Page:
By Gabriella Borter
(Reuters) – Florida’s Republican-led Senate on Thursday is expected to pass a bill to ban abortions after 15 weeks of pregnancy, putting the state one step closer to adopting a gestational limit currently under review by the U.S. Supreme Court.
The state’s House of Representatives, which also has a Republican majority, approved the measure last month on a party-line vote. Governor Ron DeSantis, a Republican, is expected to sign it after Senate approval.
Enactment of the law would significantly reduce access to late-term abortions for women across the U.S. Southeast, many of whom travel hundreds of miles to end pregnancies in Florida because of stricter abortion laws in surrounding states.
The state currently permits abortions up to 24 weeks without a mandatory waiting period, meaning a woman can terminate her pregnancy the day she arrives at a clinic.
Florida’s measure, which would take effect on July 1, makes exceptions to the 15-week rule only in cases when the mother is at risk of death or “irreversible physical impairment,” or if the fetus has a fatal abnormality.
In a session on Wednesday, lawmakers debated an amendment to the bill that would make exceptions for rape, incest and human trafficking, which ultimately failed.
Democratic lawmakers who supported the amendment asked their colleagues to focus on the emotional needs of pregnant victims of sexual assault. “We’re better than this,” state Senator Victor Torres said.
The bill’s sponsor, state Senator Kelli Stargel, defended the bill’s exclusion of an exception for rape. She said she rejected the premise that a “child should be killed because of the circumstances in which it was conceived.”
Republican lawmakers around the country have introduced bills mirroring a 15-week abortion ban enacted by Mississippi and now being weighed by the Supreme Court after lower courts blocked the measure as unconstitutional. Arizona’s Senate and West Virginia’s House passed similar 15-week abortion bans last month.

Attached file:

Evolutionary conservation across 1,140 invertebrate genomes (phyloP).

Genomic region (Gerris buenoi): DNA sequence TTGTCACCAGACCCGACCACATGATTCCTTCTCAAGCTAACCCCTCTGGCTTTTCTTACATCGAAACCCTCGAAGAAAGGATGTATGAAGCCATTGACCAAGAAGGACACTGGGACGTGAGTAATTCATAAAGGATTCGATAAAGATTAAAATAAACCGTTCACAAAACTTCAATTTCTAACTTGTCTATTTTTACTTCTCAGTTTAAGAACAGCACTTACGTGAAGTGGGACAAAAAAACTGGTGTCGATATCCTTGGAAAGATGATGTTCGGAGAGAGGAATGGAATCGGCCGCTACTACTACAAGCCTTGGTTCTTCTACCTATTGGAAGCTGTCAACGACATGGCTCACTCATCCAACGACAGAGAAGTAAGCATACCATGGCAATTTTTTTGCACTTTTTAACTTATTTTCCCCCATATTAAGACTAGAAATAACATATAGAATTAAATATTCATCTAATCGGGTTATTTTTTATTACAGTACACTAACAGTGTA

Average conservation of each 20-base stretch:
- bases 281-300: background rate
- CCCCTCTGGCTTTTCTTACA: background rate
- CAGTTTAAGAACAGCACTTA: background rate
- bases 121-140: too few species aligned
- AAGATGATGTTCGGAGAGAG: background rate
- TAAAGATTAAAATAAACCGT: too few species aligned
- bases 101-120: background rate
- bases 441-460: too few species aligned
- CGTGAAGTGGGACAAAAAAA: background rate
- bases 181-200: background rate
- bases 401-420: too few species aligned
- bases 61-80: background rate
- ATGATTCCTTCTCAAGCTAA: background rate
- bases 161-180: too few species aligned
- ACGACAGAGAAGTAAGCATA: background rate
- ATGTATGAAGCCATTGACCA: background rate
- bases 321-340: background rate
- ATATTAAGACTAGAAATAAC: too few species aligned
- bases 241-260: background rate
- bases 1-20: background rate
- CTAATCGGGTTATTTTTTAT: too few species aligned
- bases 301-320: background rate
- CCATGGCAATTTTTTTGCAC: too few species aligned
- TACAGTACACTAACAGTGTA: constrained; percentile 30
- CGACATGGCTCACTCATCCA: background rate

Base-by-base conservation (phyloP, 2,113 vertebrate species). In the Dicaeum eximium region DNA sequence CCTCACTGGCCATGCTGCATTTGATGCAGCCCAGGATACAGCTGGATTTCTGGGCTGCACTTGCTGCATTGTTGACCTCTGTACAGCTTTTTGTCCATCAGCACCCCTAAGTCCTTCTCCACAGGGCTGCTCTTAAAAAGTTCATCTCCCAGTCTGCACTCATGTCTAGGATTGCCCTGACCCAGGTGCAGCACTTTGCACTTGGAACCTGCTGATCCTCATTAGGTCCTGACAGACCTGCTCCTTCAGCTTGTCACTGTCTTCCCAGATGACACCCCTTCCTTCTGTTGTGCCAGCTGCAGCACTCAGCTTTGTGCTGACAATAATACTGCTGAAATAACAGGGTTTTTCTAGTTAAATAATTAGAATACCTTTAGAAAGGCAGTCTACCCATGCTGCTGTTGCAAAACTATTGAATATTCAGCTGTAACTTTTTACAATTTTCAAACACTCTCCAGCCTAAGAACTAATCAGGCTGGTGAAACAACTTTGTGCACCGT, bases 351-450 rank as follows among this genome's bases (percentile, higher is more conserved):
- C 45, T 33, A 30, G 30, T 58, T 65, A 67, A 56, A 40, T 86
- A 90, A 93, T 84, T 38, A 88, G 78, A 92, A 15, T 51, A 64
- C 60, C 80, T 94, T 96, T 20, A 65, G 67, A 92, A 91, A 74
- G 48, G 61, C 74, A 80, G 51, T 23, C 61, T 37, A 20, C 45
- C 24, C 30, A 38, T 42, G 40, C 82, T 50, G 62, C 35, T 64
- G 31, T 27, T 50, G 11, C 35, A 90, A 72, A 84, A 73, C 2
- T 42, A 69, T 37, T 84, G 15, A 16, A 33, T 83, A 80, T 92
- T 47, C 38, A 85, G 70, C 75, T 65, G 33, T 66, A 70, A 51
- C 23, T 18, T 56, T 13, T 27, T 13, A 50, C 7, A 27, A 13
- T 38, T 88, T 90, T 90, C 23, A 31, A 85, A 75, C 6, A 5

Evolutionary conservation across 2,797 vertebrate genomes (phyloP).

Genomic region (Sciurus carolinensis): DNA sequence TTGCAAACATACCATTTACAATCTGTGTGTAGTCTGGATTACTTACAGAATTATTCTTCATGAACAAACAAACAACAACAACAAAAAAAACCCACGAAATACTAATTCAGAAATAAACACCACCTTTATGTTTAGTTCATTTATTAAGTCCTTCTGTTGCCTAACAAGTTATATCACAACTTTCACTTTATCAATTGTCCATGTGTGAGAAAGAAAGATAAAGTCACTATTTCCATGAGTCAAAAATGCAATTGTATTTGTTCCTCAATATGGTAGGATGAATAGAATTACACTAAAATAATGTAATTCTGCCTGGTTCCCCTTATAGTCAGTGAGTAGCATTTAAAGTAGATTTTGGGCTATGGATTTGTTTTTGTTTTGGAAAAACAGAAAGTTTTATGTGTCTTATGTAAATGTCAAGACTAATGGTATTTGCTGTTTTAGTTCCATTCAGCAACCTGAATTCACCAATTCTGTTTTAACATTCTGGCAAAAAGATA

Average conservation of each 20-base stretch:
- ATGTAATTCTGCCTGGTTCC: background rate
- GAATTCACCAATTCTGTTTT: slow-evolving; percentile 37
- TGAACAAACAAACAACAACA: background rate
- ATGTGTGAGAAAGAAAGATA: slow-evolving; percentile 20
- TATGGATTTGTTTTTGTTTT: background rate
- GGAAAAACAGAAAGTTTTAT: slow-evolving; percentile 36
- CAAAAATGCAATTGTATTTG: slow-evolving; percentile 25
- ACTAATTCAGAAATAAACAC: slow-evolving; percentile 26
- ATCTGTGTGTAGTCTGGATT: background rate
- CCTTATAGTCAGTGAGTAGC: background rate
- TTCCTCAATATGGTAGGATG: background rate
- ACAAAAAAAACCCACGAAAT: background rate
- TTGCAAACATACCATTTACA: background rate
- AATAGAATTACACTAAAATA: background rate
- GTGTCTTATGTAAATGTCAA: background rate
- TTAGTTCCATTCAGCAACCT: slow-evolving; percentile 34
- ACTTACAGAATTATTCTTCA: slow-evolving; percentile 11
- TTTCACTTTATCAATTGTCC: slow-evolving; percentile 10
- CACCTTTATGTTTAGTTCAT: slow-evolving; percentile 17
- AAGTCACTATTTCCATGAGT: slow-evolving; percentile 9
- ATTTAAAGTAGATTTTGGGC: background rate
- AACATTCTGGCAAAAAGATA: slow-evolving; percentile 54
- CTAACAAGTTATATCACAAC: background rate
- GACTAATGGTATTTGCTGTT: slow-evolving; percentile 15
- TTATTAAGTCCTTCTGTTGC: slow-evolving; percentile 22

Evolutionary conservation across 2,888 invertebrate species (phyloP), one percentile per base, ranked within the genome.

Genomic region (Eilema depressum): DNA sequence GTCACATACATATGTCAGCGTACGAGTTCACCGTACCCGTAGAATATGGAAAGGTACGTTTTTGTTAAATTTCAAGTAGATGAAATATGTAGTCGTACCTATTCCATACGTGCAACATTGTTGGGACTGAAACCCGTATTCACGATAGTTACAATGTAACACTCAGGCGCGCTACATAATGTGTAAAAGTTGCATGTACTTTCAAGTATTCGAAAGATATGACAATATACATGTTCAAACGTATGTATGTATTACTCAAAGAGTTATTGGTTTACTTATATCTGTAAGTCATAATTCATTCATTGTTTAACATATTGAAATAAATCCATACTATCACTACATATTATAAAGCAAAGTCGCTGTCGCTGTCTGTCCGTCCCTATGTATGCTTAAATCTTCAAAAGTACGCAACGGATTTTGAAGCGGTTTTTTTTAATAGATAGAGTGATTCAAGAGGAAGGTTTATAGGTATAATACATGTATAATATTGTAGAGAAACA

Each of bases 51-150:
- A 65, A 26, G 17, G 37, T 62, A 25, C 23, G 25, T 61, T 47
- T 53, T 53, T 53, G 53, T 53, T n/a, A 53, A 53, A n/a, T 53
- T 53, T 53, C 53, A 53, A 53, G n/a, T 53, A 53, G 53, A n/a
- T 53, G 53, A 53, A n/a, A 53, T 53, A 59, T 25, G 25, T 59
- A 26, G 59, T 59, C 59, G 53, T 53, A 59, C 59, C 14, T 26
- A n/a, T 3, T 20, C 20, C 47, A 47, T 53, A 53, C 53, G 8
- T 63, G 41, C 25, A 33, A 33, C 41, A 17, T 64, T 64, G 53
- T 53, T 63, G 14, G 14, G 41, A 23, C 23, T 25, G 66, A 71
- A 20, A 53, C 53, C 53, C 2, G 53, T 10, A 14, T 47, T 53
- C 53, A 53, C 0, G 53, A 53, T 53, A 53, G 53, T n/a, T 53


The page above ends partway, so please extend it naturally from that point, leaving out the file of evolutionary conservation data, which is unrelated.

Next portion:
During oral arguments in December, the Supreme Court indicated its willingness to allow Mississippi’s law to stand. A ruling in Mississippi’s favor would conflict with the landmark 1973 Roe v. Wade decision establishing the right to end a pregnancy before the fetus is viable, typically around 24 weeks.
Besides seeking reinstatement of its abortion law, the state of Mississippi in Jackson Women’s Health Organization v. Dobbs has asked the high court to overturn Roe altogether.
The Supreme Court’s ruling is expected this spring.
The American Civil Liberties Union (ACLU) of Florida said a privacy clause in Florida’s constitution that protects against government “intrusion” in residents’ private lives would be grounds for a lawsuit challenging a 15-week abortion ban, even as the Supreme Court has not yet decided on the constitutionality of the restriction.
“Because of the explicit right to privacy in our state constitution, Jackson Women’s Health Organization v. Dobbs will not dictate what happens with Florida’s cruel 15-week abortion ban,” Kara Gross, ACLU Florida’s legislative director, said in a statement.
(Reporting by Gabriella Borter; Editing by Colleen Jenkins and Aurora Ellis)